In the rush to offer telehealth visits early in the COVID-19 pandemic, many organizations chose to use consumer-friendly options, such as Zoom, Skype, and FaceTime. The rapid switch to such platforms, some of which are not inherently secure, and others of which do not have privacy protections adherent to the Health Insurance Portability and Accountability Act (HIPAA), has created opportunities for breaches in patient privacy.
Federal wrangling remains ongoing in Washington, DC, leaving virtual healthcare in a form of limbo…it is legislatively permitted to continue, but security specifics remain fuzzy. Threats to digital privacy may be increasing, due to software glitches or malicious actors using ransomware. According to Node Health, numerous instances of exploitation have been reported, including:
- A major research laboratory, hospital systems, physicians’ offices, and testing laboratories have been prime targets for ransomware attacks that hold and lock patient data crippling workflows and threaten to make PHI public if ransom is not paid.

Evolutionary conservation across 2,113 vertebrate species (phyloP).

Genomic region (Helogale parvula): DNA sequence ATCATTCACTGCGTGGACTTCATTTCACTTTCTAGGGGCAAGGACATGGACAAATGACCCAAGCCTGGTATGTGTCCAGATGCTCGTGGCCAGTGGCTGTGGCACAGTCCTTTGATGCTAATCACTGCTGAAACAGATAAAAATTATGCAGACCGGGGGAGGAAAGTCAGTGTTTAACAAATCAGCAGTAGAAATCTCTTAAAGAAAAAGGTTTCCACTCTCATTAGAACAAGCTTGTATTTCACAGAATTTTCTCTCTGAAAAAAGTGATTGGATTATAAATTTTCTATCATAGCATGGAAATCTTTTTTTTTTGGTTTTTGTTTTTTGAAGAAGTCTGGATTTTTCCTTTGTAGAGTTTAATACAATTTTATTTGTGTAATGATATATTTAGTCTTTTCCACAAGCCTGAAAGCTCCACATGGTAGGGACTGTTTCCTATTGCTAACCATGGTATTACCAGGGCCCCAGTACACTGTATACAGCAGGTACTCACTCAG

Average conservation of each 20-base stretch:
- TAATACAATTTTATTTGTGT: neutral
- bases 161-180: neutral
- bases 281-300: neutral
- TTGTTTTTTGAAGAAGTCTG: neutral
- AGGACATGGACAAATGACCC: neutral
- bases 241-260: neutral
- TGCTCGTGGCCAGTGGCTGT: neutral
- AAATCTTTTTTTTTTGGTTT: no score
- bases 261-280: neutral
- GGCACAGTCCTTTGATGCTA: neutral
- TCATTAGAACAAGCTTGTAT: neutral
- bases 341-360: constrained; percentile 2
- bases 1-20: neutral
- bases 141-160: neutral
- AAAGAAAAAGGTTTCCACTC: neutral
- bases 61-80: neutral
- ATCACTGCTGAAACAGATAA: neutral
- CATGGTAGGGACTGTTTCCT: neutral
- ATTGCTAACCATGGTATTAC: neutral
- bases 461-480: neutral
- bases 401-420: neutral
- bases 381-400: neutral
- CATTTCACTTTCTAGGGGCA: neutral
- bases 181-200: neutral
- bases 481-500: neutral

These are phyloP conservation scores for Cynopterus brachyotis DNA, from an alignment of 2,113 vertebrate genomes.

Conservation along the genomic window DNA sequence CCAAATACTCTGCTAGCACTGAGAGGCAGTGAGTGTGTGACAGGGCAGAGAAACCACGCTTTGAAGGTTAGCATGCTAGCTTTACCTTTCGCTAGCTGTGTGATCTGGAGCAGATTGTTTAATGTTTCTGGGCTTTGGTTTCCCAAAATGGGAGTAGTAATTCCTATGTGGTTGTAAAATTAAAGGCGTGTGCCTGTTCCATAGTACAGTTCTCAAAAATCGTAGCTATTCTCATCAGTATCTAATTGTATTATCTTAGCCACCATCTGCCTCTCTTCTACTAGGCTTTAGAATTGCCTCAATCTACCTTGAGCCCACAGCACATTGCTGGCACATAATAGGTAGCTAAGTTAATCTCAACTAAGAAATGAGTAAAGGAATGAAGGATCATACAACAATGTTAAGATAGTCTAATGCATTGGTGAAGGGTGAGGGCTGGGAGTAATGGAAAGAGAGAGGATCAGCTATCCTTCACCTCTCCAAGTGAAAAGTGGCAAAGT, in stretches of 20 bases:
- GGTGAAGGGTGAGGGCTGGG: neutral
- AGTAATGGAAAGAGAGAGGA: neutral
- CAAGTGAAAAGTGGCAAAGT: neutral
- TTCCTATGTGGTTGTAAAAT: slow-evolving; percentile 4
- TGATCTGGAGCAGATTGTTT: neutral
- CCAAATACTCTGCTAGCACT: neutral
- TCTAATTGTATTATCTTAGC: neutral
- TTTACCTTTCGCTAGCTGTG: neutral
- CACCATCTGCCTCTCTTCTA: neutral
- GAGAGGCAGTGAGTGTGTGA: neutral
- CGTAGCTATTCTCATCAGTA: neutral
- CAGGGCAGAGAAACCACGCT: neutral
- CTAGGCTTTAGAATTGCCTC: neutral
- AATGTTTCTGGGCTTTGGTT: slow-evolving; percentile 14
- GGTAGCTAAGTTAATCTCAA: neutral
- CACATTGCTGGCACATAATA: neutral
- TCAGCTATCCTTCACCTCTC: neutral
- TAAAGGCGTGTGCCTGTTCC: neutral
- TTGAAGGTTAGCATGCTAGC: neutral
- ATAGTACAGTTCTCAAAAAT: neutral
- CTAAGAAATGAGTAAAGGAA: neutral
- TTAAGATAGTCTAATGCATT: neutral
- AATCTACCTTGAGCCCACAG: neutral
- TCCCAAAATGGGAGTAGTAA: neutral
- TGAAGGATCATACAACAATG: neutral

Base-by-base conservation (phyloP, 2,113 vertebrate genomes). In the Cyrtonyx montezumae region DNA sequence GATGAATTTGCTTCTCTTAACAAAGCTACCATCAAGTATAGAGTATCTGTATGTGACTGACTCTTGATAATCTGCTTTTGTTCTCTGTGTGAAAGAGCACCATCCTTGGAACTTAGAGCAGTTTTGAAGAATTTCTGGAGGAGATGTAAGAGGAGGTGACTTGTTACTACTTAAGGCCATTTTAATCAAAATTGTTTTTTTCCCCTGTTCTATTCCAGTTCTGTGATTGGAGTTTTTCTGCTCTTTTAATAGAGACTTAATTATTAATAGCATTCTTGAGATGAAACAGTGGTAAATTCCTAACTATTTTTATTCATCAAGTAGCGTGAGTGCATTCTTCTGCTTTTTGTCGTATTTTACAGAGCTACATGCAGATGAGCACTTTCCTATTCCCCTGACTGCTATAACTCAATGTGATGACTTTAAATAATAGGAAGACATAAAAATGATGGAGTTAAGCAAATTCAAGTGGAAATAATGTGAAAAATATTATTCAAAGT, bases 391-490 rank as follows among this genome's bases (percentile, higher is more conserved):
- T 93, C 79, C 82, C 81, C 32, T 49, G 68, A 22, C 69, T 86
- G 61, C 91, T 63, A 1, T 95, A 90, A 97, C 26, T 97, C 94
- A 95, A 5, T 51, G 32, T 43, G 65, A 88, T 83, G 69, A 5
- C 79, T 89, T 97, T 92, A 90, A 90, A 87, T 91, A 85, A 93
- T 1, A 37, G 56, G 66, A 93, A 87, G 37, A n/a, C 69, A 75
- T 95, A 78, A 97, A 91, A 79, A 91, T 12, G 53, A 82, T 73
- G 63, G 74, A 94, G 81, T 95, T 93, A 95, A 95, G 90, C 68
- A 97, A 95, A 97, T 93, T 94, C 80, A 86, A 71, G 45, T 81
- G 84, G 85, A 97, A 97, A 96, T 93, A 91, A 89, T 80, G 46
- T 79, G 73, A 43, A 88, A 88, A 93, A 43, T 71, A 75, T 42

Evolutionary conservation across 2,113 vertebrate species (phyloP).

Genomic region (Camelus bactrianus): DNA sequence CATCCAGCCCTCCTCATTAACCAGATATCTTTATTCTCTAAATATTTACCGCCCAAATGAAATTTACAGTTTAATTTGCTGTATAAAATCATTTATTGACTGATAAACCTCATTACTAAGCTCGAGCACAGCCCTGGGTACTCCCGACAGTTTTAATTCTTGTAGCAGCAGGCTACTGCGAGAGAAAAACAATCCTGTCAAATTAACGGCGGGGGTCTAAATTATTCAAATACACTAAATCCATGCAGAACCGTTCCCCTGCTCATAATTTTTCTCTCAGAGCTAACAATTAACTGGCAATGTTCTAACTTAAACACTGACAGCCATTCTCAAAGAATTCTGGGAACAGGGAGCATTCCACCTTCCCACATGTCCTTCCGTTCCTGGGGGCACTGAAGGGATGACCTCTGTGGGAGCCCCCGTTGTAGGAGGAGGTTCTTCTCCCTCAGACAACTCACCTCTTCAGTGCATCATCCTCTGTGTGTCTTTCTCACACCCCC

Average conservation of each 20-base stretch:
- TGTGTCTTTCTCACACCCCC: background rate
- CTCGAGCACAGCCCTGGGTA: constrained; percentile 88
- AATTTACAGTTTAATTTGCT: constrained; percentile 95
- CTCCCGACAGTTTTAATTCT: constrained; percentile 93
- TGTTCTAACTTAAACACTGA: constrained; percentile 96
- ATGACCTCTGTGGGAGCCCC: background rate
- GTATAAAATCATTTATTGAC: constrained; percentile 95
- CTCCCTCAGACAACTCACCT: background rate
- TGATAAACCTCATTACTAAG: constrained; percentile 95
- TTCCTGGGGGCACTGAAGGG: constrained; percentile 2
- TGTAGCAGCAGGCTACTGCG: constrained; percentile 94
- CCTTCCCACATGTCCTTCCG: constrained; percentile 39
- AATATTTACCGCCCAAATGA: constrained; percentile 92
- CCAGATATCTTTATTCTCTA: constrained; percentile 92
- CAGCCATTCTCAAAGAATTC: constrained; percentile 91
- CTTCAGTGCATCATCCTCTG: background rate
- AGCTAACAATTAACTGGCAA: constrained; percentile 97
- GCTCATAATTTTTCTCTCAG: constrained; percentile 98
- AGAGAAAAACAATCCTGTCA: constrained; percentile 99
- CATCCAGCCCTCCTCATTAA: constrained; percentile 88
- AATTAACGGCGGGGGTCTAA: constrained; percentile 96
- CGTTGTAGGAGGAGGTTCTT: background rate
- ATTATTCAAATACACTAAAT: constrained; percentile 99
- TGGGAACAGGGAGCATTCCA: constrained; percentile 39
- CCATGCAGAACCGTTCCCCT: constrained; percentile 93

- A Rhode Island-based healthcare system settled with the DHHS Office of Civil Rights for more than $1 million after an employee’s stolen laptop had >20,000 unsecured individuals’ personal health information in the form of work emails. Further investigation revealed noncompliance with security measures including unencrypted work devices, insecure tracking of PHI on its network, and missing business associate agreements with affiliates.
The following are DHHS-approved HIPAA-compliant and secure platforms for telehealth visits:
- Skype for Business/Microsoft Teams
- Zoom for Healthcare
- Google G Suite Hangouts Meet
- Cisco Webex Meetings/ Webex Teams
- Amazon Chime
- Spruce Health Care Messenger
Further details can be found at HHS.gov/Health Information Privacy.